Choosing The Best Lightweight Wheelchair For Low Upper Body Strength


If you require a wheelchair due to a medical condition, then you should know that there are many different options available to you. If you do not have a great deal of strength, then it may be hard for you to transport the chair when running errands in your car. If this is a concern of yours, then you should choose your wheelchair wisely. Keep reading to learn about a few options.

Lightweight Wheelchairs

As the name suggests, lightweight wheelchairs are a reduced weight option. These chairs are often less than 30 pounds, where a traditional wheelchair weighs over 35 or 40 pounds. If this is still too heavy for you, then an ultra-lightweight chair that weighs 25 pounds or less might be a better option. 

Lightweight wheelchairs are not only easier to transport, but they are typically much easier to maneuver when they are in use. The chairs are still made with metallic parts, but aluminum is often used during the manufacturing process instead of steel. Plastic and rubber pieces may be part of the construction as well to keep weight down as much as possible.

Lightweight wheelchairs are usually foldable varieties and often feature standard seat widths. To keep weight down, accessories are limited and you may notice that there is not a great deal of padding along the arms or the seat. However, some models do come with removable accessories if you require something like footrests, armrests, or back support. Accessories can be removed and stored independently of the chair so you can still enjoy the easy maneuverability and transport of the device.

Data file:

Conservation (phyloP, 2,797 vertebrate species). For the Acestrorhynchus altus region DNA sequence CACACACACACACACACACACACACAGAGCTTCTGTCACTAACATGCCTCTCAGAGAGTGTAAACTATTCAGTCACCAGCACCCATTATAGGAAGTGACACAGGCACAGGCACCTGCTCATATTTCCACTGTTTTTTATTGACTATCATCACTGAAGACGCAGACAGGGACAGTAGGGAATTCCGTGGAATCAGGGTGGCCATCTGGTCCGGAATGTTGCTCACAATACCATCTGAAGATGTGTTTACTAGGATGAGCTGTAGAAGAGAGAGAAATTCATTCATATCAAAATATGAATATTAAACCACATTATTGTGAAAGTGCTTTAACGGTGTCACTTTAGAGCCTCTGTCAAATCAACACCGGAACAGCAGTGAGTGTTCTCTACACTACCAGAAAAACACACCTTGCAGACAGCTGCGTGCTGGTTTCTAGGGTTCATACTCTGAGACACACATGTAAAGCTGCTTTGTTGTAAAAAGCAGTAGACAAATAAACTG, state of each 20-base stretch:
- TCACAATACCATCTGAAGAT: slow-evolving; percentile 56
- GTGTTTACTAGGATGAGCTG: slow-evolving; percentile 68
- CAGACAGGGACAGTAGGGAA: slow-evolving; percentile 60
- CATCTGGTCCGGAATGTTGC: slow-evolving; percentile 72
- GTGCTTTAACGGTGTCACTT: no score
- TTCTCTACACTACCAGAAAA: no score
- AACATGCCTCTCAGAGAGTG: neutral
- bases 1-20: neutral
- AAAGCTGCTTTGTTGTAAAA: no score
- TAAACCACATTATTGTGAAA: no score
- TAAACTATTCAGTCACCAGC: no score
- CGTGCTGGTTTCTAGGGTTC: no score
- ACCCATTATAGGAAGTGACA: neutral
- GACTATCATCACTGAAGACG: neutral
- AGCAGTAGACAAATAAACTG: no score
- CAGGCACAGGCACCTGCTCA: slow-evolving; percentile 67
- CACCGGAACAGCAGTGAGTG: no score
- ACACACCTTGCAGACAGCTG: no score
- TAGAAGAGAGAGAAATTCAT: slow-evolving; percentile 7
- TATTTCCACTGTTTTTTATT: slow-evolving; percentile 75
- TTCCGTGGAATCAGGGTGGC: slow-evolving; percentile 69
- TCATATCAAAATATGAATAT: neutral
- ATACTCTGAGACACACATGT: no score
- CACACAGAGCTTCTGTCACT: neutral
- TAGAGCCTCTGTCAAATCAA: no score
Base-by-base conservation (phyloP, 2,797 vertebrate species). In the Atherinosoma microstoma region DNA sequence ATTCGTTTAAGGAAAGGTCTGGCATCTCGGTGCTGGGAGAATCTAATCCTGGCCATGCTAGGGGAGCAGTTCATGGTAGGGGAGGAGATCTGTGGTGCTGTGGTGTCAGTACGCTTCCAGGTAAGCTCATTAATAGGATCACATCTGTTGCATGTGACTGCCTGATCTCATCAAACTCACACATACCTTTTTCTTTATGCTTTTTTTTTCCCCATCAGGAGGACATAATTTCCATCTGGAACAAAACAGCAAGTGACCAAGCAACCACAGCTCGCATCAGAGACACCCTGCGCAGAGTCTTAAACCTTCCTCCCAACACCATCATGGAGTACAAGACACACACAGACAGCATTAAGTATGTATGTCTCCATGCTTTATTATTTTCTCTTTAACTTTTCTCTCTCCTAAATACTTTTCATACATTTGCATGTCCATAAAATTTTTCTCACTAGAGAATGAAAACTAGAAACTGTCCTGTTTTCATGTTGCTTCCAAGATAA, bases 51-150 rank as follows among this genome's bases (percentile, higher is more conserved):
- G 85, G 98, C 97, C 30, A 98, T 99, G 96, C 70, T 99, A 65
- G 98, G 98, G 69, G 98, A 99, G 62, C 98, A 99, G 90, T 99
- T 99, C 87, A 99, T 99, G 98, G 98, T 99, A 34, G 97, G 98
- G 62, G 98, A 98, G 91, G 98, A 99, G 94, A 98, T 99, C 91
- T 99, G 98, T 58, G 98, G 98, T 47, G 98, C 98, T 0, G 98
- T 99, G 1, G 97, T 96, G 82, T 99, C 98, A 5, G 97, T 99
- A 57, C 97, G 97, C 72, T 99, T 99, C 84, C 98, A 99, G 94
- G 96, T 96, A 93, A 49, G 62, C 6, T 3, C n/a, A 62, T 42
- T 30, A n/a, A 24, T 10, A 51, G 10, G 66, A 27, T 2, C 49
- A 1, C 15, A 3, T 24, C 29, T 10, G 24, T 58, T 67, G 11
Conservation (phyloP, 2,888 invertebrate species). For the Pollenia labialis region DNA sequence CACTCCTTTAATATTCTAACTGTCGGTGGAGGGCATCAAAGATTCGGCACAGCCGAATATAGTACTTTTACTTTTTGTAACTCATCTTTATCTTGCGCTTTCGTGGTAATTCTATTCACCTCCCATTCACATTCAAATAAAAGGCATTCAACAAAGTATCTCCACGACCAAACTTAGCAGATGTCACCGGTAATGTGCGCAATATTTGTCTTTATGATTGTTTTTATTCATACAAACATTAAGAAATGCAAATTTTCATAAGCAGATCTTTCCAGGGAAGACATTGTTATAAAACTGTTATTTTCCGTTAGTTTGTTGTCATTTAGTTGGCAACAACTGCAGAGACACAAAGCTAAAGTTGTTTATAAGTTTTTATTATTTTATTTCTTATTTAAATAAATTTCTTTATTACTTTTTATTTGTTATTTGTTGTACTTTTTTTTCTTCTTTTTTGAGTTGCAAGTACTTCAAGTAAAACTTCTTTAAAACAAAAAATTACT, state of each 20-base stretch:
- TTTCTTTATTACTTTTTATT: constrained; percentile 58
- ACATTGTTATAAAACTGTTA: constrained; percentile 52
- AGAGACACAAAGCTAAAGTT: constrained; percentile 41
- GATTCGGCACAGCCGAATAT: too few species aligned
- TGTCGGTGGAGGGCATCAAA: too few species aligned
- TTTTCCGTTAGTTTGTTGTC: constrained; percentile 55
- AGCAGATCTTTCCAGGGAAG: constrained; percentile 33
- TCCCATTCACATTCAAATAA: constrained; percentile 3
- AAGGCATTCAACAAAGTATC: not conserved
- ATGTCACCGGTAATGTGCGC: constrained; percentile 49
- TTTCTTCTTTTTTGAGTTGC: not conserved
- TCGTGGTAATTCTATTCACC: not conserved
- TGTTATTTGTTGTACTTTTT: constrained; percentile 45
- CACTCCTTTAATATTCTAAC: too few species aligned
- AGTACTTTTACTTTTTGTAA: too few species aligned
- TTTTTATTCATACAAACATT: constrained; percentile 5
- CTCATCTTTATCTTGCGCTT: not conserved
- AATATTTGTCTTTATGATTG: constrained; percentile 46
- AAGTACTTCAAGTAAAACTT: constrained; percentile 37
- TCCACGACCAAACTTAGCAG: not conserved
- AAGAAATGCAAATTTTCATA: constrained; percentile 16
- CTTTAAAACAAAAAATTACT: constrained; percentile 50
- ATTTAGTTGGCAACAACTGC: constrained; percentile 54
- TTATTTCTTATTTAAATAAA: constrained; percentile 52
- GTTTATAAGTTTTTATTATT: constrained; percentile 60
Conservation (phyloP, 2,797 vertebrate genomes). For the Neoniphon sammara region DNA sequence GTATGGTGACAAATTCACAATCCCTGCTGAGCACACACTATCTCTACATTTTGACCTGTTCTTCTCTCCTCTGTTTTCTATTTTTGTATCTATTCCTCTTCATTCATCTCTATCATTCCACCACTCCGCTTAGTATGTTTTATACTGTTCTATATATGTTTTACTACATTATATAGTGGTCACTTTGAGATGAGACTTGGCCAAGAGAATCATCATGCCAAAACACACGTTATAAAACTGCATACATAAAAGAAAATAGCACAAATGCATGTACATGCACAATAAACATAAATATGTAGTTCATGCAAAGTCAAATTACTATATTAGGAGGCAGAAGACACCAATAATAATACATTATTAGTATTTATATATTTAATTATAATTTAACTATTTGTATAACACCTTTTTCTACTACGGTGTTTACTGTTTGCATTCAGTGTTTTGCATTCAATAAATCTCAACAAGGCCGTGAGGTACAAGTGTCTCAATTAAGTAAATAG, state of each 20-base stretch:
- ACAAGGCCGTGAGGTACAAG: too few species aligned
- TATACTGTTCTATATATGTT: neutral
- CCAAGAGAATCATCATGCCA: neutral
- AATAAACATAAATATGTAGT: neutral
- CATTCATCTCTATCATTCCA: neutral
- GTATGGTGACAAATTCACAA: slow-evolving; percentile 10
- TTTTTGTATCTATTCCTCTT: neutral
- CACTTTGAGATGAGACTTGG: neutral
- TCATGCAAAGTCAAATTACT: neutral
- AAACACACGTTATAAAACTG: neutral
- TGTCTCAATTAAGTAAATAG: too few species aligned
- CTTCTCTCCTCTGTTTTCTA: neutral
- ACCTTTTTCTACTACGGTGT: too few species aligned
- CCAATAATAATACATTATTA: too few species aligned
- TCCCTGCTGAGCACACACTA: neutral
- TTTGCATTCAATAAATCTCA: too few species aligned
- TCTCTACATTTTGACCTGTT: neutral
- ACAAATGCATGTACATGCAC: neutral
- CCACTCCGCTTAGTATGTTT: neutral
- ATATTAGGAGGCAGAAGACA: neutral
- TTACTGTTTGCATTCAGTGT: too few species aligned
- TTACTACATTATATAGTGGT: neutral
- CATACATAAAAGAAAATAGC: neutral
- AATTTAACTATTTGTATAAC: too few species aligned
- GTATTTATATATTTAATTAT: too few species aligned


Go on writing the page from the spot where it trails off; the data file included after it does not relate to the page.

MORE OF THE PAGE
Travel Wheelchairs

If you want something that is even lighter than an ultra-lightweight option, then a travel or transport wheelchair may be a wise choice. These chairs are made almost entirely out of aluminum and feature small rear wheels, short armrests, and a shorter seat. In general, the frame of the wheelchair is slim with no side panels.

The transport wheelchairs weigh less than 20 pounds in most cases, but they do have the drawback of requiring a companion to push the chairs. Since the wheels on the rear are so small, they cannot be pushed by hand. 

If you want to propel the chair yourself, then look for travel wheelchairs that feature full-sized wheels. The wheels are usually removable and can be released and snapped back into place with ease. These chairs may be a bit heavier overall due to the wheel size, but they are easy to carry once the wheels are removed.

If you want to know more about wheelchairs and which option is best for your condition, make sure to speak with a medical supply professional. 

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